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Erythraeus scopulifera
Scientific classification
Kingdom: Animalia
Phylum: Arthropoda
Class: Arachnida
Subclass: Acari
Order: Trombidiformes
(unranked): Anystides
Superfamily: Erythraeoidea
Family: Erythraeidae
Oudemans, 1902
Genera include


c. 60 genera, > 460 species

Erythraeidae is a family of mites belonging to the Trombidiformes. Larval forms of these mites are parasitic on various other arthropods, for example harvestmen, but the adults are free-living predators. These oval mites are rather large, usually reddish coloured and densely hairy. The legs, especially the first and fourth pairs, are long and adapted for running. They have either one or two pairs of eyes and can be distinguished from related families microscopically by the presence of a single claw on the tibia of the palp.

The larvae bite a hole into the cuticula of the host and use a stylostome, which acts like a drinking straw, to drink body fluids dissolved tissues.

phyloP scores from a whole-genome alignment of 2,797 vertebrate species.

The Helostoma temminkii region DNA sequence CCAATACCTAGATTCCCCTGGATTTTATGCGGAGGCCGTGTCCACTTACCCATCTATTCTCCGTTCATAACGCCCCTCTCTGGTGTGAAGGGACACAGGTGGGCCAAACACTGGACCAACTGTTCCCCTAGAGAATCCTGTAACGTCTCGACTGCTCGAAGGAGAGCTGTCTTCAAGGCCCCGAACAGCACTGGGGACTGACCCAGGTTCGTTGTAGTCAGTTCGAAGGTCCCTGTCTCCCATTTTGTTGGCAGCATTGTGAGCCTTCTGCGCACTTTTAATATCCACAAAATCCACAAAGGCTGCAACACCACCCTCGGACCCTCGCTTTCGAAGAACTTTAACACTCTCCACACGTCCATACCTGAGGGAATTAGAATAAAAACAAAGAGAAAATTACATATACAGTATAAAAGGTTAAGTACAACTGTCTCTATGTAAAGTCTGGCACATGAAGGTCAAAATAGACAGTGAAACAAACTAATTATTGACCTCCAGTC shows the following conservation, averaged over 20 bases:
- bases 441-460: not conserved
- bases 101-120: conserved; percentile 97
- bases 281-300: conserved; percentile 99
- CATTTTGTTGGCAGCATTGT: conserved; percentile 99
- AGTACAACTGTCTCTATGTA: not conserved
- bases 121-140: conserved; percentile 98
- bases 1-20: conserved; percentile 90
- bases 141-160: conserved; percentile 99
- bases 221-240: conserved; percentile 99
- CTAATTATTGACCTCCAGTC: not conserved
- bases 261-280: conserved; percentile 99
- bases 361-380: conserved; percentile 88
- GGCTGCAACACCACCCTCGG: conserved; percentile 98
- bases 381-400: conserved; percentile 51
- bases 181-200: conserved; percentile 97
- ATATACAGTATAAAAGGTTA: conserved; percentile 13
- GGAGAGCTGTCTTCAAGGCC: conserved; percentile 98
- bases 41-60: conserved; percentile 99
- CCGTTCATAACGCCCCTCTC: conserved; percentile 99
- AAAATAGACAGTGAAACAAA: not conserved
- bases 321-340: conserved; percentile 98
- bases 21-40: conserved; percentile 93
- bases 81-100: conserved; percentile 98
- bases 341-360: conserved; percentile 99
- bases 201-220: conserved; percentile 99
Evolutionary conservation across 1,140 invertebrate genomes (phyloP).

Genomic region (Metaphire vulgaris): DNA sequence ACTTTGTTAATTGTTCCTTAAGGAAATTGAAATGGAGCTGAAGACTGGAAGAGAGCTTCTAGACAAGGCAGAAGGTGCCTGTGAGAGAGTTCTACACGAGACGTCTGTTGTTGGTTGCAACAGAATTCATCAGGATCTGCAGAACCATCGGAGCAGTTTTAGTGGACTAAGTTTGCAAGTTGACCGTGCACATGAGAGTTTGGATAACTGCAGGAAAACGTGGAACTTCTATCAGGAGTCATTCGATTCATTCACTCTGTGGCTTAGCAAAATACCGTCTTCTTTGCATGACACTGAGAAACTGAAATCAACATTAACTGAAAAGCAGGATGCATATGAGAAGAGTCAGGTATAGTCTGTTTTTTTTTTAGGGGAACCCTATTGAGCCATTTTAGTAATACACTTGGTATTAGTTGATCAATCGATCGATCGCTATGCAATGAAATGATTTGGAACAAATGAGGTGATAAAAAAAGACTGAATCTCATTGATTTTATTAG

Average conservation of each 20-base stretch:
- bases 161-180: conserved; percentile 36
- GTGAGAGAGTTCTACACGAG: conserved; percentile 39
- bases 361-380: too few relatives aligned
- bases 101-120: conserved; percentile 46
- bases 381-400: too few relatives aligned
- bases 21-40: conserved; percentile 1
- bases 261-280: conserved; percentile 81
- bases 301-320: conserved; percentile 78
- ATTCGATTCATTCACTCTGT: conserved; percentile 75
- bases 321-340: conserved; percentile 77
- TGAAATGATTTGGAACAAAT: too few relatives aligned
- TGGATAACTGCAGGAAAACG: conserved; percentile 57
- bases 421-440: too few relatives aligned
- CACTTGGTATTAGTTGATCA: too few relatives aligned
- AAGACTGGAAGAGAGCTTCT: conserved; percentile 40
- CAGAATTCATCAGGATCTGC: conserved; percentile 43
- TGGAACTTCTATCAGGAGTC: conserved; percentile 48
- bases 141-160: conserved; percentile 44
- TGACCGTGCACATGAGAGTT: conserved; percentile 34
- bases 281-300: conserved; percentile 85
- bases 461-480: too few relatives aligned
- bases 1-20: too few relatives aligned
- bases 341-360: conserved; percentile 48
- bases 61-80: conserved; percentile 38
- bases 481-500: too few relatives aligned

The larvae of two described species of Leptus feed on bees: Leptus ariel lives on the European honey bee in Guatemala, and Leptus monteithi is a parasite of a Leioproctus species (Colletidae) in Tasmania.[1]


  1. ^ UMMZ: Genus Leptus Latreille, 1796 (with drawing of L. ariel)


  • Meyer, Magdalena K. P. & Ryke, P. A. J.: Nine new species of the superfamily Erythraeoidea (Acarina: Trombidiformes) associated with plants in South Africa. Acarologia I.
  • Joel Hallan's Biology Catalog: Erythraeidae

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